The embodiments of the present invention balance two potentially conflicting requirements: the Provider Control requirement and the Owner Privacy requirement. For the Provider Control requirement, the Media Provider must be able to control which device consumes the protected content. This requirement is needed because some devices may be known to have security flaws, and the Media Provider may not want the content to be consumed by these devices. For the Owner Privacy requirement, the home networking owner should not have to disclose to the Media Provider details of what devices belong to the home networking. This requirement is needed to ensure privacy for the home networking owner.

Referring to FIG. 2, there is shown an exemplary digital security system 200 in accordance with the present invention. The content owner 202 creates media content and provides the media content to a content packager and/or distributor 204. It is to be understood that, even though the content packager and/or distributor 204 is shown in FIG. 2 to be a single entity, the functions of the content packager and/or distributor may be shared by more than one entity. The content packager and/or distributor 204 provides the media content to the LAN 206 and a license location associated with the media content to a communication device 208. The media devices of the LAN 206 will not be able to make use of the received media content without an appropriate license 210 for the media content. Thus, the communication device 208 retrieves the license 210 at the license location and provides the license to the LAN 206 so that the media devices at the LAN may utilize the media content received from the content packager and/or distributor.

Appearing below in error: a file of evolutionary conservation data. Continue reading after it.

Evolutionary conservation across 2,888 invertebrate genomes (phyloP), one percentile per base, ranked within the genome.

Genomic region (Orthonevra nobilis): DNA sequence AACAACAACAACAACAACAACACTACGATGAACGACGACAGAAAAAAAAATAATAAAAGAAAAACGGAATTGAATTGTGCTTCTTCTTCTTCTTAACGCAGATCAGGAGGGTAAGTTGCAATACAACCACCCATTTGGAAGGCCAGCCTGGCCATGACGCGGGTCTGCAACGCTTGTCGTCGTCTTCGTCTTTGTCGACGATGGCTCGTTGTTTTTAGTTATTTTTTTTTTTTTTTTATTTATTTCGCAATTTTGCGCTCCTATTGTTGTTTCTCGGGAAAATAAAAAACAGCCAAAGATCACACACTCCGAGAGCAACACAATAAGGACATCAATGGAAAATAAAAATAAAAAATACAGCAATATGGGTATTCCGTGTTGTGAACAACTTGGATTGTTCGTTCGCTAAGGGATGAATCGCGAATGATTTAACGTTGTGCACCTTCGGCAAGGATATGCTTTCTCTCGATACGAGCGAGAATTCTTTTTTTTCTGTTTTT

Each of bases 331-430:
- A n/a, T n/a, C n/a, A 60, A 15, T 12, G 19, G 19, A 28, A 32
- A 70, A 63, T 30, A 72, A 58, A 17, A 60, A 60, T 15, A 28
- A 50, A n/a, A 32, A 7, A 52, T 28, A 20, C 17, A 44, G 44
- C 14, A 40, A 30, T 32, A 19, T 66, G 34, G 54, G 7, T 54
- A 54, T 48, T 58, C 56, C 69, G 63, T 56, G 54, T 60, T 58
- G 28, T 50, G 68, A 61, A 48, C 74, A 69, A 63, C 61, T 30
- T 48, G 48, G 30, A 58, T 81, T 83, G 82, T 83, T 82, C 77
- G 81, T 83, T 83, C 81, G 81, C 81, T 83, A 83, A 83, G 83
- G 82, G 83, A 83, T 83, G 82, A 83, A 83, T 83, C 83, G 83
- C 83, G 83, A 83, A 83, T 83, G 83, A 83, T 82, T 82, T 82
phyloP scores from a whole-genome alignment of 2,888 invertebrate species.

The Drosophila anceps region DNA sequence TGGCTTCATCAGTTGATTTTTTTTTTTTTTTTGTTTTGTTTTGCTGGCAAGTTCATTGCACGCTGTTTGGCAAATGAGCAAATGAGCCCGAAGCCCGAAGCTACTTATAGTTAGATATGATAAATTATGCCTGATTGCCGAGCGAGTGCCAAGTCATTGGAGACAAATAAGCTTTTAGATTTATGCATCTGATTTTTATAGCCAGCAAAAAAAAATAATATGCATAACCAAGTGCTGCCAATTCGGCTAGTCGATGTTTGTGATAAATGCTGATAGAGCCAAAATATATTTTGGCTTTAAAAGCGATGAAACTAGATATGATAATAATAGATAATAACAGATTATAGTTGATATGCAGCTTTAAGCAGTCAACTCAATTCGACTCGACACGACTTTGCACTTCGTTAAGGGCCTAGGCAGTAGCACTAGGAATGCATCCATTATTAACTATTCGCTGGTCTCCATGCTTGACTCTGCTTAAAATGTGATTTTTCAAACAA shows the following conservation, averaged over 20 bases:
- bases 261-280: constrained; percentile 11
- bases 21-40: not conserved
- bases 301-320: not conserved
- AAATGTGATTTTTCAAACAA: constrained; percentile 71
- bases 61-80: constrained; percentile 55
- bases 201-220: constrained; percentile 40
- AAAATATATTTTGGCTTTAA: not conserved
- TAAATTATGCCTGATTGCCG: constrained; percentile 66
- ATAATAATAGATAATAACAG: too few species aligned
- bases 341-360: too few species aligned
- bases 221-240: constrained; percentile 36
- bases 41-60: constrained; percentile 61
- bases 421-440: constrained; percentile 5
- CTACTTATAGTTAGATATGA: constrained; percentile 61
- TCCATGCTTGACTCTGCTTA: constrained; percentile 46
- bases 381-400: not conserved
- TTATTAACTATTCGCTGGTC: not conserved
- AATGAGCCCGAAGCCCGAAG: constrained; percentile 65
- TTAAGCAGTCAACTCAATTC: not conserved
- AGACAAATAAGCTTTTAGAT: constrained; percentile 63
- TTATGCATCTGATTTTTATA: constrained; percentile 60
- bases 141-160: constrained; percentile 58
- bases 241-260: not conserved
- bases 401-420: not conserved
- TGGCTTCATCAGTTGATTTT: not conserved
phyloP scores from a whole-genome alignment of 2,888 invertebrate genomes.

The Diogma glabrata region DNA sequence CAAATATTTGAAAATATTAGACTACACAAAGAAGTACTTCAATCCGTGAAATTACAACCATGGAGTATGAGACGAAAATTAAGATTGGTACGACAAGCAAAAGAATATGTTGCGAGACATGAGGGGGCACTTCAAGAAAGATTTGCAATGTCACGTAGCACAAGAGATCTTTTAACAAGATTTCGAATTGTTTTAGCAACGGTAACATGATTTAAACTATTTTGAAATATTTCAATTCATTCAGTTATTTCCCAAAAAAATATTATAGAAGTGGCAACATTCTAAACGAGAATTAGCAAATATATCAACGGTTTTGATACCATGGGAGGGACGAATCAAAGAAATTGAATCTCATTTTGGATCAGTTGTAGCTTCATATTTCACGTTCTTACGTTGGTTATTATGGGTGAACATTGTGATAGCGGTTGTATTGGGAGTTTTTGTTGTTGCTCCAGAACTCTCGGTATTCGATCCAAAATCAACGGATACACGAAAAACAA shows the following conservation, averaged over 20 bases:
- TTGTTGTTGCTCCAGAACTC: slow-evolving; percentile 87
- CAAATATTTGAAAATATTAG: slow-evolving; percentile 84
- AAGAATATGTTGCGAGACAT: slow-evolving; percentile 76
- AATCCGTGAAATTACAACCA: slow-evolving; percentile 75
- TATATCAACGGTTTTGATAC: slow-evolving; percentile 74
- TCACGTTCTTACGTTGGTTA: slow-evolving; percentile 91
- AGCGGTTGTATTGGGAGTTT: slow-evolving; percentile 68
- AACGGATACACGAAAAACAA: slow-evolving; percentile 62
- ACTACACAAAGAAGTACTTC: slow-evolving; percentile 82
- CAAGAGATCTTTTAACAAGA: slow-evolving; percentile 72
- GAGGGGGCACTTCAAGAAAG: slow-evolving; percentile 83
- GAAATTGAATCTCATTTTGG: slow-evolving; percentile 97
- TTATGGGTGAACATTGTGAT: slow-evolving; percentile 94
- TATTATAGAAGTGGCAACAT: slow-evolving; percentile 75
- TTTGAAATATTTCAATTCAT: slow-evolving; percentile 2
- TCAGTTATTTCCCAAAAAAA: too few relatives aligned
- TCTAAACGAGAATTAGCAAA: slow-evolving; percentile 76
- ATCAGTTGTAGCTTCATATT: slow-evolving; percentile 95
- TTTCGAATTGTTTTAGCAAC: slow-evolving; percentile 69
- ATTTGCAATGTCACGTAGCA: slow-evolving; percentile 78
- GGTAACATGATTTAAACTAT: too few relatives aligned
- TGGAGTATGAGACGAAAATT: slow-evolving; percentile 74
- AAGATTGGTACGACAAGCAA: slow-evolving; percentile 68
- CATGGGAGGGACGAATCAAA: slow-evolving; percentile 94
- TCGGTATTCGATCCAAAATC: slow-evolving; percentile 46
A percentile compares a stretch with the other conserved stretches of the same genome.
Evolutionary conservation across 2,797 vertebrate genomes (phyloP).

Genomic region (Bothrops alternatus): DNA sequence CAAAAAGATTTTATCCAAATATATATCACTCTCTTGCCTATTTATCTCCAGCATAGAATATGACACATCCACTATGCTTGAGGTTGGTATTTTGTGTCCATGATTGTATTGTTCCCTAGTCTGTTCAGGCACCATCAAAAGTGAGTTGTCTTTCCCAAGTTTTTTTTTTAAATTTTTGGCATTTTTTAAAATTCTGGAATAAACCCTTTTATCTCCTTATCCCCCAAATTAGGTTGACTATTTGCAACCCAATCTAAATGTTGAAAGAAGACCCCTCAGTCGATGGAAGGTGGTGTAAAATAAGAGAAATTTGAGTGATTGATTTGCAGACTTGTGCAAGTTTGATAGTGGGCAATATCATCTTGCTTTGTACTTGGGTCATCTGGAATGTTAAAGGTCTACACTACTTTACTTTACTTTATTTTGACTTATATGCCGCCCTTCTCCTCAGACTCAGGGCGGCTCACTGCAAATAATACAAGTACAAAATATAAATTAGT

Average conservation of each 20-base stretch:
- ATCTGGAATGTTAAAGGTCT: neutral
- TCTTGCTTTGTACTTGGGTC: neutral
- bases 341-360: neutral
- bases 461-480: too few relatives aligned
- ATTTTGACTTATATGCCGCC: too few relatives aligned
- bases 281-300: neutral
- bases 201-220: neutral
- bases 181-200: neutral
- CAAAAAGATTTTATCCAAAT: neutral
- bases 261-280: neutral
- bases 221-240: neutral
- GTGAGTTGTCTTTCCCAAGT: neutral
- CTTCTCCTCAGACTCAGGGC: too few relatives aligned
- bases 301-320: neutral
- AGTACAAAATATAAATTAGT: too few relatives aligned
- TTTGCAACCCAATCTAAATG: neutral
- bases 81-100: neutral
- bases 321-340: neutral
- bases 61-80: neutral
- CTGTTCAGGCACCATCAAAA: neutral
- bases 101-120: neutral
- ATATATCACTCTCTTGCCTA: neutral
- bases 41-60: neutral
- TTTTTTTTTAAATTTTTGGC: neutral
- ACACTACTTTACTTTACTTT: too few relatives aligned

In particular, the content owner 202 creates or otherwise obtains digital files 212. The content owner 202 then uses an encoder 214 to encode the digital files 212 into a format that media players can render, i.e., a player-ready file 216. The content owner 202 provides the player-ready file 216 to the content packager and/or distributor 204. The content packager and/or distributor 204 uses an encryption device 218 to encrypt the formatted files by using a content encryption key or object encryption key, thus forming a content encrypted file 220. The content encrypted file is provided to the LAN 206 or, more particularly, the media devices of the LAN. The content packager and/or distributor 204 also determines an address 222 identifying one or more locations where a license 210 associated with the content encrypted files may be found and provides the address to the communication device 208. For example, the address may be a URL (“uniform resource locator”) that specifies locations where a license that includes the content decryption key may be purchased.

If a license 210 is not found for the content encrypted files 220, then the communication device 208 request a license by following the license address 222. A license 210 includes a permission or set of permissions 224, i.e. the type of use that the content owner allows, and a content decryption key 226. The communication device 208 may then encrypt the content decryption key 226 with a network privacy key known to one or more components of the LAN 206, and provide the encrypted key to the LAN. Upon receiving the encrypted key from the communication device 208, the media devices of the LAN 206 may use the network privacy key to decrypt the encrypted content decryption key and consume the media content according to the permissions 224 of the license 210.

Regarding the communication device 208, the communication device comprises a memory 228, a transceiver 230 and a processor 232 coupled to the memory and the transceiver. The memory 228 stores a digital security certificate associated with the communication device, certificate information associated with the media devices, and a network privacy key to provide access to the media devices. The transceiver 230 communicates the digital security certificate and the certificate information to the media provider, and receives a content key associated with the media content from the media provider. The processor 232 encrypts the content key based on the network privacy key and instructs the transceiver to provide the encrypted content key to the media devices.